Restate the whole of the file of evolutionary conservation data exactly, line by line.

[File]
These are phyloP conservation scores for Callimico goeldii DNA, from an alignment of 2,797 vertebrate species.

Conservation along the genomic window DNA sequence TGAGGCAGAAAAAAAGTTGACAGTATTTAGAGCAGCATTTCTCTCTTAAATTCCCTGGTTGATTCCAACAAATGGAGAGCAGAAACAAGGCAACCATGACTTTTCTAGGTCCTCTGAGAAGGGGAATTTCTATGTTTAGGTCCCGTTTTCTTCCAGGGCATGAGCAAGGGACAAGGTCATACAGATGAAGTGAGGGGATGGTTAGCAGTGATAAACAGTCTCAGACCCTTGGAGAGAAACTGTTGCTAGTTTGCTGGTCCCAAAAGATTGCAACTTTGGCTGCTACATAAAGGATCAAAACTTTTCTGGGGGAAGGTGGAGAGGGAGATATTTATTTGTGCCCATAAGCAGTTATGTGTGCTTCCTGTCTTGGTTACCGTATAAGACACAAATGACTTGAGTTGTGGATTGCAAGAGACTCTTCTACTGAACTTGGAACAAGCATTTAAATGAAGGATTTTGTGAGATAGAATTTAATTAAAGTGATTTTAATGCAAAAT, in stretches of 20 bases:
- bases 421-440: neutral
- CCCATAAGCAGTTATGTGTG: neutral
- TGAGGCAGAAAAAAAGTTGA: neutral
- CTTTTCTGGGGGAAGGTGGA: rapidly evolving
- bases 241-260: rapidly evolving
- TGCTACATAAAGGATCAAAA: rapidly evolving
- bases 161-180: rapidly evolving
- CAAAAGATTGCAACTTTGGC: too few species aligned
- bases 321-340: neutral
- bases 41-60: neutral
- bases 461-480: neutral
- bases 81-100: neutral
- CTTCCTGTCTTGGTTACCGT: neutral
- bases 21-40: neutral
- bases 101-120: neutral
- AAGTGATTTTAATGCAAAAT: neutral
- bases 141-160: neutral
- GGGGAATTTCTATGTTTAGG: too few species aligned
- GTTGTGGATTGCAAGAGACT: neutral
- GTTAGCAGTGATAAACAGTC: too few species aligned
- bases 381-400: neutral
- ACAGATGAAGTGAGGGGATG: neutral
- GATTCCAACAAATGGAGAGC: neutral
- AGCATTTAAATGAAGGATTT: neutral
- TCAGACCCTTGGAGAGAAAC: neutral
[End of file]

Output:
These are phyloP conservation scores for Callimico goeldii DNA, from an alignment of 2,797 vertebrate species.

Conservation along the genomic window DNA sequence TGAGGCAGAAAAAAAGTTGACAGTATTTAGAGCAGCATTTCTCTCTTAAATTCCCTGGTTGATTCCAACAAATGGAGAGCAGAAACAAGGCAACCATGACTTTTCTAGGTCCTCTGAGAAGGGGAATTTCTATGTTTAGGTCCCGTTTTCTTCCAGGGCATGAGCAAGGGACAAGGTCATACAGATGAAGTGAGGGGATGGTTAGCAGTGATAAACAGTCTCAGACCCTTGGAGAGAAACTGTTGCTAGTTTGCTGGTCCCAAAAGATTGCAACTTTGGCTGCTACATAAAGGATCAAAACTTTTCTGGGGGAAGGTGGAGAGGGAGATATTTATTTGTGCCCATAAGCAGTTATGTGTGCTTCCTGTCTTGGTTACCGTATAAGACACAAATGACTTGAGTTGTGGATTGCAAGAGACTCTTCTACTGAACTTGGAACAAGCATTTAAATGAAGGATTTTGTGAGATAGAATTTAATTAAAGTGATTTTAATGCAAAAT, in stretches of 20 bases:
- bases 421-440: neutral
- CCCATAAGCAGTTATGTGTG: neutral
- TGAGGCAGAAAAAAAGTTGA: neutral
- CTTTTCTGGGGGAAGGTGGA: rapidly evolving
- bases 241-260: rapidly evolving
- TGCTACATAAAGGATCAAAA: rapidly evolving
- bases 161-180: rapidly evolving
- CAAAAGATTGCAACTTTGGC: too few species aligned
- bases 321-340: neutral
- bases 41-60: neutral
- bases 461-480: neutral
- bases 81-100: neutral
- CTTCCTGTCTTGGTTACCGT: neutral
- bases 21-40: neutral
- bases 101-120: neutral
- AAGTGATTTTAATGCAAAAT: neutral
- bases 141-160: neutral
- GGGGAATTTCTATGTTTAGG: too few species aligned
- GTTGTGGATTGCAAGAGACT: neutral
- GTTAGCAGTGATAAACAGTC: too few species aligned
- bases 381-400: neutral
- ACAGATGAAGTGAGGGGATG: neutral
- GATTCCAACAAATGGAGAGC: neutral
- AGCATTTAAATGAAGGATTT: neutral
- TCAGACCCTTGGAGAGAAAC: neutral